“The school’s failure to take this matter seriously is testament to the acceptance of anti-Semitic ideas and abuse,” said Nathan. “The Jewish community is out loud because this situation is now being handled.”

The difficulty of dealing with racism and extremism in Australian society is rooted in the country’s history, according to Chin Tan, race commissioner at the Australian Human Rights Commission.

Although Australia is now one of the most multicultural countries in the world, Australia is built on openly racist policies. The government of Prime Minister Edmund Barton’s first in 1901 laid the groundwork for what became known as the “White Australia” policy – a series of bipartisan legislative measures to maintain racial and cultural homogeneity. This is on top of a devastating policy of assimilation targeting Indigenous populations.

It was only in 1973 when the last vestiges of White Australia policy were completely eradicated.

The country will then undergo a demographic transformation, receiving waves of immigrants from Asia and the Middle East. By 2023, this former British Empire colonial post is expected to be home to more Chinese-born than British-born.

“Australia has taken a bit of a quantum leap in terms of social movements,” said Tan. “We have people here today who lived in that era of white policy. [They] may still live under the values ​​we had in the past. “

Tan believes that Australia has an obligation to “reflect more clearly what multicultural society means to us in the context in which we were previously a country,” stressing right-wing ideology is “undermining our social cohesion.”

And while White Australia’s policies are in the trash, the legal system is still too accommodating of racists, according to ECAJ’s Tan and Nathan. In Victoria, Australia’s second largest state, racial defamation laws have resulted in only one successful prosecution in 20 years. The state parliamentary committee has called for the law to be expanded and the Nazi symbol banned.

Another problem, according to federal lawmaker and counterterrorism expert Anne Aly, is that security services are struggling to adjust to threats from individuals rather than organizations.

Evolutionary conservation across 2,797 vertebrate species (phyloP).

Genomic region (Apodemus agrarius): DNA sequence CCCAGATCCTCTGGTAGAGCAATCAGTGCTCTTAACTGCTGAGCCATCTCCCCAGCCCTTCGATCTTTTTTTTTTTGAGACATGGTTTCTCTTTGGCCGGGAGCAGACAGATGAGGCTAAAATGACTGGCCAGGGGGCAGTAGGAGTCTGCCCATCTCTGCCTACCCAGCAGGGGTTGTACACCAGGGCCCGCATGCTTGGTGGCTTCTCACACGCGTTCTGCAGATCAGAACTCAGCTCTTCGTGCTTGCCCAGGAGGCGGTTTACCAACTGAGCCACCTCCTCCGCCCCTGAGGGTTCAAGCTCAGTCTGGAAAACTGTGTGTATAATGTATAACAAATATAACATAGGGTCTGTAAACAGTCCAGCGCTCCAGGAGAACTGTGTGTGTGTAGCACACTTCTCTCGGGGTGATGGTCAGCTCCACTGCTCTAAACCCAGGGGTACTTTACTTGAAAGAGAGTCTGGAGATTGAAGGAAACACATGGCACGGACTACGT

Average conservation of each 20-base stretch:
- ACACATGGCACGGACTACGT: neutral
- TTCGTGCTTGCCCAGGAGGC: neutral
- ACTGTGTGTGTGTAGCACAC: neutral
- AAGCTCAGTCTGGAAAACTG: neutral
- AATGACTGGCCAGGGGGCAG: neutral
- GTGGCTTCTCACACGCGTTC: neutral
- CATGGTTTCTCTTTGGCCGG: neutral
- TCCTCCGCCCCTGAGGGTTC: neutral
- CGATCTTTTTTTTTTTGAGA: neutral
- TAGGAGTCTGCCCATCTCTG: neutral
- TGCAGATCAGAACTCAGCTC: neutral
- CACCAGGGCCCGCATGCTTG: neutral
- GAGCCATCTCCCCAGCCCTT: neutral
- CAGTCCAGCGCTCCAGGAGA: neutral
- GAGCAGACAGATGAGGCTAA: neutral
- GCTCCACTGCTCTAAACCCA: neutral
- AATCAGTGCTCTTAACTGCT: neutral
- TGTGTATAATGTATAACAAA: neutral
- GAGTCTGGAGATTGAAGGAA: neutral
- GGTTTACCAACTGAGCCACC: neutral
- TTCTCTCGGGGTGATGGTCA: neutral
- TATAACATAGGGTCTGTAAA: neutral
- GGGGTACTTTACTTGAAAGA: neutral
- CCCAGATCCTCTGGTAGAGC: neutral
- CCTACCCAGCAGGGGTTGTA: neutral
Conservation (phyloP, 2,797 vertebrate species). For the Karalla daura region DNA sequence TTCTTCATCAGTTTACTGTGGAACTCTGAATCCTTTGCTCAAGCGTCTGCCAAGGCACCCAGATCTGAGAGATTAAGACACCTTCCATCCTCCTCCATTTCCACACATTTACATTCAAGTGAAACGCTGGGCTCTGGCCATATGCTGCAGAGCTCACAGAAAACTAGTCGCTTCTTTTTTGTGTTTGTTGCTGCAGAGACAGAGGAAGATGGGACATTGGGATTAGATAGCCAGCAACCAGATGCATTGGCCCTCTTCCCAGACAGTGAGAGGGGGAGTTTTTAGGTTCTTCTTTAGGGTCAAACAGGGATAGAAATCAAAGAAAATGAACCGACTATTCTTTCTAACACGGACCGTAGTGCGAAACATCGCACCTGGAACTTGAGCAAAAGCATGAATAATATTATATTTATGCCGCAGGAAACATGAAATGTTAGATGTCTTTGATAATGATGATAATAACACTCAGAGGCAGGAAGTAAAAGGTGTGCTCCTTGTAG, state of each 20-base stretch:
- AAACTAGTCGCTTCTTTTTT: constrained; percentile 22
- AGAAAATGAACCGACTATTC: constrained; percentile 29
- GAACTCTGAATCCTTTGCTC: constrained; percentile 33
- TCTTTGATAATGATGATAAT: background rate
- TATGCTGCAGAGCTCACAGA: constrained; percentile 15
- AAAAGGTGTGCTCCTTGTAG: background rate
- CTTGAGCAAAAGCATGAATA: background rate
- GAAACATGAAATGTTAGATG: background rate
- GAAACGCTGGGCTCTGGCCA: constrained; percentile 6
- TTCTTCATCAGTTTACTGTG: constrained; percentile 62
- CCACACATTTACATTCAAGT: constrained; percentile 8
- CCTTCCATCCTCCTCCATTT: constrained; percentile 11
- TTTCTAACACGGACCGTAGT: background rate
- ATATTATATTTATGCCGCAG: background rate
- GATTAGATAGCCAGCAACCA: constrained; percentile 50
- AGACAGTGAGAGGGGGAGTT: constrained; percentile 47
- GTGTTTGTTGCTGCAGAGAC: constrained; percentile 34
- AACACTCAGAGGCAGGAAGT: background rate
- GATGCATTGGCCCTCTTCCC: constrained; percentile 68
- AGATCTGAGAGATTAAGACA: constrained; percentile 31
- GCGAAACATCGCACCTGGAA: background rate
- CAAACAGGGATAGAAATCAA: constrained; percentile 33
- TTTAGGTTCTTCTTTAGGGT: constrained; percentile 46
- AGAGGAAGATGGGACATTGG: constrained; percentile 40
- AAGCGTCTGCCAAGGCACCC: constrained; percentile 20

Two years later from Christchurch, where Australia’s only gunman carefully planned and executed his attack on Muslim worshipers, Aly said the authorities were still “seeing terrorism through an Al-Qaeda lens or having a base.”

Manal Dokhan, whose husband was killed in a mosque attack in Christchurch, gave an impact statement on his victim during the shooter’s sentence in August 2020.

The security committee member said the reality was that terrorism was less hierarchical, and the country still lacked a “recipe” for the right despite having the largest set of terrorism-related laws in the Western world.

Indeed, Australia has enacted more anti-terrorism laws than the US, UK and Canada since the September 11, 2001 attacks. The scope of these laws is so broad that the federal government has the power to revoke Australian dual citizenship if they are convicted of a terrorism offense. One expert calculated that from 9/11 to the end of 2007, new anti-terrorism laws were enacted almost every two months.

Complicating the battle is social media, which allows extremists to operate and recruit transnationally. Quinn Australia, whose organization works with Facebook to identify and remove their material, is deeply concerned about foreign interference from groups based in the US, Europe and Brazil.

“The biggest threat we have is foreign groups linked to terrorism trying to get involved in Australian space,” he said. “They are basically looking for angry people, who are looking for darker and darker extremist material.”

Many groups, he added, “are only interested in chaos.”

Aly hopes a security committee investigation, scheduled for next month, will “reveal the extent of the right-wing threat and prompt some response.” He, like Tan, believes Australia needs some introspection.

“It’s very difficult to turn the mirror on yourself and examine your own responsibilities in that space,” says Aly, “but it needs to be done.”

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Karachi: Two defendants were arrested for robbing a citizen of leaving a bank – Crime | Instant News


Published in 17 February 2021 16:42

Karachi: Two defendants were arrested for robbing residents of leaving a bank

KARACHI (Dunya News) – Police in Karachi have arrested two suspects with the help of CCTV footage involved in the robbery of people who left the bank with cash.

The Korangi Police, acting with the help of CCTV, arrested two street criminals and found weapons and a motorbike.

According to the police, the defendant once robbed residents who left the bank. The defendant is seen robbing residents in CCTV footage. The suspect fell off their bicycle in an attempt to escape after security guards chased them. After the motorbike fell, they tried to escape on foot.

The defendants were identified as Naseer Ahmed and Javed. Defendants are wanted by the police in several cases.